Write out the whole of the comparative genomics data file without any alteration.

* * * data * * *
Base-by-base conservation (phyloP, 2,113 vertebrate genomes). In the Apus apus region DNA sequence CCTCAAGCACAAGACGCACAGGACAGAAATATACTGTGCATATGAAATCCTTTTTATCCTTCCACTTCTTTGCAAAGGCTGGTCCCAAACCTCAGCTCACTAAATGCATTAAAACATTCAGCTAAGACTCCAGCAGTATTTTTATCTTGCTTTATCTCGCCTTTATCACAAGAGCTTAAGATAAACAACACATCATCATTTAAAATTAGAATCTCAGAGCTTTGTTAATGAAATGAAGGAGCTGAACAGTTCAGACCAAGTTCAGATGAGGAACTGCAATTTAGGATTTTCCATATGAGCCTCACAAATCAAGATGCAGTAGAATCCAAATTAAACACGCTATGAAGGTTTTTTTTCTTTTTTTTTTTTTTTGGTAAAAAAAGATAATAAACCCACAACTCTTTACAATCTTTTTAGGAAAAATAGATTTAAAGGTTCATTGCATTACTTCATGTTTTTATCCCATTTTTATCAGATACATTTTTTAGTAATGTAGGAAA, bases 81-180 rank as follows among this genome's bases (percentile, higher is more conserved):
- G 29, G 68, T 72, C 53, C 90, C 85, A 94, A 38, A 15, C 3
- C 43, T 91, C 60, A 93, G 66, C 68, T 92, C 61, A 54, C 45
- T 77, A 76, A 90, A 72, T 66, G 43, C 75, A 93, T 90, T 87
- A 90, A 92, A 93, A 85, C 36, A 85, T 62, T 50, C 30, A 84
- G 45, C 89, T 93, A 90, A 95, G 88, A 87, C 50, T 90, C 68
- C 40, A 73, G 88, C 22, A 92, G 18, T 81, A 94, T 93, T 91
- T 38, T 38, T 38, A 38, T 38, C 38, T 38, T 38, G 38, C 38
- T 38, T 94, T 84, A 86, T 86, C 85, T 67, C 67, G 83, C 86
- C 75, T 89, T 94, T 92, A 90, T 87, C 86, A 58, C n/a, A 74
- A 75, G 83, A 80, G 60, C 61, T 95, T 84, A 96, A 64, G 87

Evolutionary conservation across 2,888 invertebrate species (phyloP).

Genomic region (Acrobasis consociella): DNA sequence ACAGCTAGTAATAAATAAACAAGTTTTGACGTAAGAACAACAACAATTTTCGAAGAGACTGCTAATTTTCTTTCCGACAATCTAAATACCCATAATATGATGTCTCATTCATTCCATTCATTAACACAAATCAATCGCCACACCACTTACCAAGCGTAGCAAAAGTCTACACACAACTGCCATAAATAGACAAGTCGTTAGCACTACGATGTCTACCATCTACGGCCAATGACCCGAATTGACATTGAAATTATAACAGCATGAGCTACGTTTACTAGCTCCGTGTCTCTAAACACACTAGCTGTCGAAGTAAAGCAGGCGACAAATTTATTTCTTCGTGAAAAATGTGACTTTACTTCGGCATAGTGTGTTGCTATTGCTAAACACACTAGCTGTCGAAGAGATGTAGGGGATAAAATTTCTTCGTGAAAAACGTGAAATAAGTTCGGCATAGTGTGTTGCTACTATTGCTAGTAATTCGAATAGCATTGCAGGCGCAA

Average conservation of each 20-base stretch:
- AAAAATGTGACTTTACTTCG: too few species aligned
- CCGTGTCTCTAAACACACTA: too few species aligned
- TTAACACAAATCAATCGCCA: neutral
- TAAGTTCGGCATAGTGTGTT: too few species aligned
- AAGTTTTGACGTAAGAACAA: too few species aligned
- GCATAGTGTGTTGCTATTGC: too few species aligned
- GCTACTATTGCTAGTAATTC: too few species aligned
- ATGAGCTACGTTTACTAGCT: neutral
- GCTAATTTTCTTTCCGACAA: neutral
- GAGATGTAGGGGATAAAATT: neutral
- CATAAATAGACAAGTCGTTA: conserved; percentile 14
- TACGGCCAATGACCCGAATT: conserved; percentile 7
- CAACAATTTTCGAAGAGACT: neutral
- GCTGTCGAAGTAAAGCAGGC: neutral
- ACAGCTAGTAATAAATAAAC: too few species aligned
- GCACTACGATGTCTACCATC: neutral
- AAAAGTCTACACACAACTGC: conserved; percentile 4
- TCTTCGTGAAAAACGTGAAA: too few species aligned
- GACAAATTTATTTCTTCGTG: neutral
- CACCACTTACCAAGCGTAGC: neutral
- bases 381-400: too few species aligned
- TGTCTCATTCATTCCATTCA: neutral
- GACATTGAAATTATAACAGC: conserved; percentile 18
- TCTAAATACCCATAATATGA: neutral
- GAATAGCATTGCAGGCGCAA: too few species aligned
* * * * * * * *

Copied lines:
Base-by-base conservation (phyloP, 2,113 vertebrate genomes). In the Apus apus region DNA sequence CCTCAAGCACAAGACGCACAGGACAGAAATATACTGTGCATATGAAATCCTTTTTATCCTTCCACTTCTTTGCAAAGGCTGGTCCCAAACCTCAGCTCACTAAATGCATTAAAACATTCAGCTAAGACTCCAGCAGTATTTTTATCTTGCTTTATCTCGCCTTTATCACAAGAGCTTAAGATAAACAACACATCATCATTTAAAATTAGAATCTCAGAGCTTTGTTAATGAAATGAAGGAGCTGAACAGTTCAGACCAAGTTCAGATGAGGAACTGCAATTTAGGATTTTCCATATGAGCCTCACAAATCAAGATGCAGTAGAATCCAAATTAAACACGCTATGAAGGTTTTTTTTCTTTTTTTTTTTTTTTGGTAAAAAAAGATAATAAACCCACAACTCTTTACAATCTTTTTAGGAAAAATAGATTTAAAGGTTCATTGCATTACTTCATGTTTTTATCCCATTTTTATCAGATACATTTTTTAGTAATGTAGGAAA, bases 81-180 rank as follows among this genome's bases (percentile, higher is more conserved):
- G 29, G 68, T 72, C 53, C 90, C 85, A 94, A 38, A 15, C 3
- C 43, T 91, C 60, A 93, G 66, C 68, T 92, C 61, A 54, C 45
- T 77, A 76, A 90, A 72, T 66, G 43, C 75, A 93, T 90, T 87
- A 90, A 92, A 93, A 85, C 36, A 85, T 62, T 50, C 30, A 84
- G 45, C 89, T 93, A 90, A 95, G 88, A 87, C 50, T 90, C 68
- C 40, A 73, G 88, C 22, A 92, G 18, T 81, A 94, T 93, T 91
- T 38, T 38, T 38, A 38, T 38, C 38, T 38, T 38, G 38, C 38
- T 38, T 94, T 84, A 86, T 86, C 85, T 67, C 67, G 83, C 86
- C 75, T 89, T 94, T 92, A 90, T 87, C 86, A 58, C n/a, A 74
- A 75, G 83, A 80, G 60, C 61, T 95, T 84, A 96, A 64, G 87

Evolutionary conservation across 2,888 invertebrate species (phyloP).

Genomic region (Acrobasis consociella): DNA sequence ACAGCTAGTAATAAATAAACAAGTTTTGACGTAAGAACAACAACAATTTTCGAAGAGACTGCTAATTTTCTTTCCGACAATCTAAATACCCATAATATGATGTCTCATTCATTCCATTCATTAACACAAATCAATCGCCACACCACTTACCAAGCGTAGCAAAAGTCTACACACAACTGCCATAAATAGACAAGTCGTTAGCACTACGATGTCTACCATCTACGGCCAATGACCCGAATTGACATTGAAATTATAACAGCATGAGCTACGTTTACTAGCTCCGTGTCTCTAAACACACTAGCTGTCGAAGTAAAGCAGGCGACAAATTTATTTCTTCGTGAAAAATGTGACTTTACTTCGGCATAGTGTGTTGCTATTGCTAAACACACTAGCTGTCGAAGAGATGTAGGGGATAAAATTTCTTCGTGAAAAACGTGAAATAAGTTCGGCATAGTGTGTTGCTACTATTGCTAGTAATTCGAATAGCATTGCAGGCGCAA

Average conservation of each 20-base stretch:
- AAAAATGTGACTTTACTTCG: too few species aligned
- CCGTGTCTCTAAACACACTA: too few species aligned
- TTAACACAAATCAATCGCCA: neutral
- TAAGTTCGGCATAGTGTGTT: too few species aligned
- AAGTTTTGACGTAAGAACAA: too few species aligned
- GCATAGTGTGTTGCTATTGC: too few species aligned
- GCTACTATTGCTAGTAATTC: too few species aligned
- ATGAGCTACGTTTACTAGCT: neutral
- GCTAATTTTCTTTCCGACAA: neutral
- GAGATGTAGGGGATAAAATT: neutral
- CATAAATAGACAAGTCGTTA: conserved; percentile 14
- TACGGCCAATGACCCGAATT: conserved; percentile 7
- CAACAATTTTCGAAGAGACT: neutral
- GCTGTCGAAGTAAAGCAGGC: neutral
- ACAGCTAGTAATAAATAAAC: too few species aligned
- GCACTACGATGTCTACCATC: neutral
- AAAAGTCTACACACAACTGC: conserved; percentile 4
- TCTTCGTGAAAAACGTGAAA: too few species aligned
- GACAAATTTATTTCTTCGTG: neutral
- CACCACTTACCAAGCGTAGC: neutral
- bases 381-400: too few species aligned
- TGTCTCATTCATTCCATTCA: neutral
- GACATTGAAATTATAACAGC: conserved; percentile 18
- TCTAAATACCCATAATATGA: neutral
- GAATAGCATTGCAGGCGCAA: too few species aligned